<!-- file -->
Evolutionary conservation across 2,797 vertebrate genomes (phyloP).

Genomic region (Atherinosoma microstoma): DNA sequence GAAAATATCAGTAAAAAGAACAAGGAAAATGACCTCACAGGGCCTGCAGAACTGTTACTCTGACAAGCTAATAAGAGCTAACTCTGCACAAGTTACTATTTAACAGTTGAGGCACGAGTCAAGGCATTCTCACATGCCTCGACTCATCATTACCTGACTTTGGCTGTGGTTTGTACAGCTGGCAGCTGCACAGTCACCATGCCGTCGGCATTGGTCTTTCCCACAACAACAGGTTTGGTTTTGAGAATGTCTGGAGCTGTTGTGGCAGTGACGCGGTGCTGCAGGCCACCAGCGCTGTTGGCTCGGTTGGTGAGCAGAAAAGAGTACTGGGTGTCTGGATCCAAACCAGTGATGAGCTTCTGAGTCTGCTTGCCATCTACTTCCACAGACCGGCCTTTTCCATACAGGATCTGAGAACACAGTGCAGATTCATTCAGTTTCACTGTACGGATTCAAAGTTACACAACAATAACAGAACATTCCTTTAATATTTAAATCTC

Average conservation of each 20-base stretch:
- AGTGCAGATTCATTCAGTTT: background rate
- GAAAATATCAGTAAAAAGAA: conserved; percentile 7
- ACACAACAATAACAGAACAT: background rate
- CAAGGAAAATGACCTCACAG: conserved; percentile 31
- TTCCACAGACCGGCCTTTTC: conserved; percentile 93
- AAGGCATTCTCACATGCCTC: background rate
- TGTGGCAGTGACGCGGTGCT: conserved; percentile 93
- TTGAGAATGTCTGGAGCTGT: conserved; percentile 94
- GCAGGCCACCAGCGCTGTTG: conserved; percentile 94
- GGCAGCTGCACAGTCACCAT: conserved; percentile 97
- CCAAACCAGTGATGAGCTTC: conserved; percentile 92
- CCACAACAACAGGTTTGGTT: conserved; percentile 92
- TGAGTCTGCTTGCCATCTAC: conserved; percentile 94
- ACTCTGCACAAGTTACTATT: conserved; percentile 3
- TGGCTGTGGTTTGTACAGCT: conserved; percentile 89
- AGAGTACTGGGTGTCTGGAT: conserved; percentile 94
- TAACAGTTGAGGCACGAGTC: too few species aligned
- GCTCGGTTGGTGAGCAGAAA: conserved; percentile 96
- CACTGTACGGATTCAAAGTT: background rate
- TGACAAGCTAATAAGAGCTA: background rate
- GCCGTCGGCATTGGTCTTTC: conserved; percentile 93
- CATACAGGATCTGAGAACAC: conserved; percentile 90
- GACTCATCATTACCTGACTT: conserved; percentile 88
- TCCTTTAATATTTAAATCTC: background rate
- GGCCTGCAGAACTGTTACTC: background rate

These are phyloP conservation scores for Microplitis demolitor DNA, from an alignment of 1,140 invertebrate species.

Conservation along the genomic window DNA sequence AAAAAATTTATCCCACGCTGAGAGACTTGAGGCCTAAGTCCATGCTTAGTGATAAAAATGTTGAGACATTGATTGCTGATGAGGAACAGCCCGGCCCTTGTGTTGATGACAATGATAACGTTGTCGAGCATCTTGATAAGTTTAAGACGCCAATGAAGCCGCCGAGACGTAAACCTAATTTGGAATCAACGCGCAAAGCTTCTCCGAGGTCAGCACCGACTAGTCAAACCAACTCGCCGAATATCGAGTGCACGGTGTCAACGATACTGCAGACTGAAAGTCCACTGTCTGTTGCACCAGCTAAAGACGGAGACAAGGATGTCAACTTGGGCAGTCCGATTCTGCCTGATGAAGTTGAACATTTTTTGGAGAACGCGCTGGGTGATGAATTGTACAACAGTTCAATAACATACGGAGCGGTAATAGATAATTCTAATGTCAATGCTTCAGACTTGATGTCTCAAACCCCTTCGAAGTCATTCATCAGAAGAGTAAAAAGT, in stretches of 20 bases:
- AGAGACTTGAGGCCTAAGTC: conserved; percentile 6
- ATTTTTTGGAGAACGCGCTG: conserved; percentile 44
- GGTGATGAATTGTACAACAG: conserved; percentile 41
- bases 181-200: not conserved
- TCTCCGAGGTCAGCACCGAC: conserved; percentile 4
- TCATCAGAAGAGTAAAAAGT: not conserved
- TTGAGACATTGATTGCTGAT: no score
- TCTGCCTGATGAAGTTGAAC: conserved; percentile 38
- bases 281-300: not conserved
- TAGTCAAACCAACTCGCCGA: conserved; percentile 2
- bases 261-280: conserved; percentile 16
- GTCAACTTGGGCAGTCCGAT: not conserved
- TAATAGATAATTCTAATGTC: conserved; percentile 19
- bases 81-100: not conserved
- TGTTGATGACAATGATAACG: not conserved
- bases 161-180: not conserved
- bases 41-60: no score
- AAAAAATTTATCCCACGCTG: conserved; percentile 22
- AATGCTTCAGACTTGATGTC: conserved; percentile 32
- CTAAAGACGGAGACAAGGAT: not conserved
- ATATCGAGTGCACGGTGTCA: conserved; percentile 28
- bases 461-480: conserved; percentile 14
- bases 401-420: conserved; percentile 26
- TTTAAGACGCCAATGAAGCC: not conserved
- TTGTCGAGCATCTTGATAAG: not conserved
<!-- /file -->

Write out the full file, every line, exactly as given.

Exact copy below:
Evolutionary conservation across 2,797 vertebrate genomes (phyloP).

Genomic region (Atherinosoma microstoma): DNA sequence GAAAATATCAGTAAAAAGAACAAGGAAAATGACCTCACAGGGCCTGCAGAACTGTTACTCTGACAAGCTAATAAGAGCTAACTCTGCACAAGTTACTATTTAACAGTTGAGGCACGAGTCAAGGCATTCTCACATGCCTCGACTCATCATTACCTGACTTTGGCTGTGGTTTGTACAGCTGGCAGCTGCACAGTCACCATGCCGTCGGCATTGGTCTTTCCCACAACAACAGGTTTGGTTTTGAGAATGTCTGGAGCTGTTGTGGCAGTGACGCGGTGCTGCAGGCCACCAGCGCTGTTGGCTCGGTTGGTGAGCAGAAAAGAGTACTGGGTGTCTGGATCCAAACCAGTGATGAGCTTCTGAGTCTGCTTGCCATCTACTTCCACAGACCGGCCTTTTCCATACAGGATCTGAGAACACAGTGCAGATTCATTCAGTTTCACTGTACGGATTCAAAGTTACACAACAATAACAGAACATTCCTTTAATATTTAAATCTC

Average conservation of each 20-base stretch:
- AGTGCAGATTCATTCAGTTT: background rate
- GAAAATATCAGTAAAAAGAA: conserved; percentile 7
- ACACAACAATAACAGAACAT: background rate
- CAAGGAAAATGACCTCACAG: conserved; percentile 31
- TTCCACAGACCGGCCTTTTC: conserved; percentile 93
- AAGGCATTCTCACATGCCTC: background rate
- TGTGGCAGTGACGCGGTGCT: conserved; percentile 93
- TTGAGAATGTCTGGAGCTGT: conserved; percentile 94
- GCAGGCCACCAGCGCTGTTG: conserved; percentile 94
- GGCAGCTGCACAGTCACCAT: conserved; percentile 97
- CCAAACCAGTGATGAGCTTC: conserved; percentile 92
- CCACAACAACAGGTTTGGTT: conserved; percentile 92
- TGAGTCTGCTTGCCATCTAC: conserved; percentile 94
- ACTCTGCACAAGTTACTATT: conserved; percentile 3
- TGGCTGTGGTTTGTACAGCT: conserved; percentile 89
- AGAGTACTGGGTGTCTGGAT: conserved; percentile 94
- TAACAGTTGAGGCACGAGTC: too few species aligned
- GCTCGGTTGGTGAGCAGAAA: conserved; percentile 96
- CACTGTACGGATTCAAAGTT: background rate
- TGACAAGCTAATAAGAGCTA: background rate
- GCCGTCGGCATTGGTCTTTC: conserved; percentile 93
- CATACAGGATCTGAGAACAC: conserved; percentile 90
- GACTCATCATTACCTGACTT: conserved; percentile 88
- TCCTTTAATATTTAAATCTC: background rate
- GGCCTGCAGAACTGTTACTC: background rate

These are phyloP conservation scores for Microplitis demolitor DNA, from an alignment of 1,140 invertebrate species.

Conservation along the genomic window DNA sequence AAAAAATTTATCCCACGCTGAGAGACTTGAGGCCTAAGTCCATGCTTAGTGATAAAAATGTTGAGACATTGATTGCTGATGAGGAACAGCCCGGCCCTTGTGTTGATGACAATGATAACGTTGTCGAGCATCTTGATAAGTTTAAGACGCCAATGAAGCCGCCGAGACGTAAACCTAATTTGGAATCAACGCGCAAAGCTTCTCCGAGGTCAGCACCGACTAGTCAAACCAACTCGCCGAATATCGAGTGCACGGTGTCAACGATACTGCAGACTGAAAGTCCACTGTCTGTTGCACCAGCTAAAGACGGAGACAAGGATGTCAACTTGGGCAGTCCGATTCTGCCTGATGAAGTTGAACATTTTTTGGAGAACGCGCTGGGTGATGAATTGTACAACAGTTCAATAACATACGGAGCGGTAATAGATAATTCTAATGTCAATGCTTCAGACTTGATGTCTCAAACCCCTTCGAAGTCATTCATCAGAAGAGTAAAAAGT, in stretches of 20 bases:
- AGAGACTTGAGGCCTAAGTC: conserved; percentile 6
- ATTTTTTGGAGAACGCGCTG: conserved; percentile 44
- GGTGATGAATTGTACAACAG: conserved; percentile 41
- bases 181-200: not conserved
- TCTCCGAGGTCAGCACCGAC: conserved; percentile 4
- TCATCAGAAGAGTAAAAAGT: not conserved
- TTGAGACATTGATTGCTGAT: no score
- TCTGCCTGATGAAGTTGAAC: conserved; percentile 38
- bases 281-300: not conserved
- TAGTCAAACCAACTCGCCGA: conserved; percentile 2
- bases 261-280: conserved; percentile 16
- GTCAACTTGGGCAGTCCGAT: not conserved
- TAATAGATAATTCTAATGTC: conserved; percentile 19
- bases 81-100: not conserved
- TGTTGATGACAATGATAACG: not conserved
- bases 161-180: not conserved
- bases 41-60: no score
- AAAAAATTTATCCCACGCTG: conserved; percentile 22
- AATGCTTCAGACTTGATGTC: conserved; percentile 32
- CTAAAGACGGAGACAAGGAT: not conserved
- ATATCGAGTGCACGGTGTCA: conserved; percentile 28
- bases 461-480: conserved; percentile 14
- bases 401-420: conserved; percentile 26
- TTTAAGACGCCAATGAAGCC: not conserved
- TTGTCGAGCATCTTGATAAG: not conserved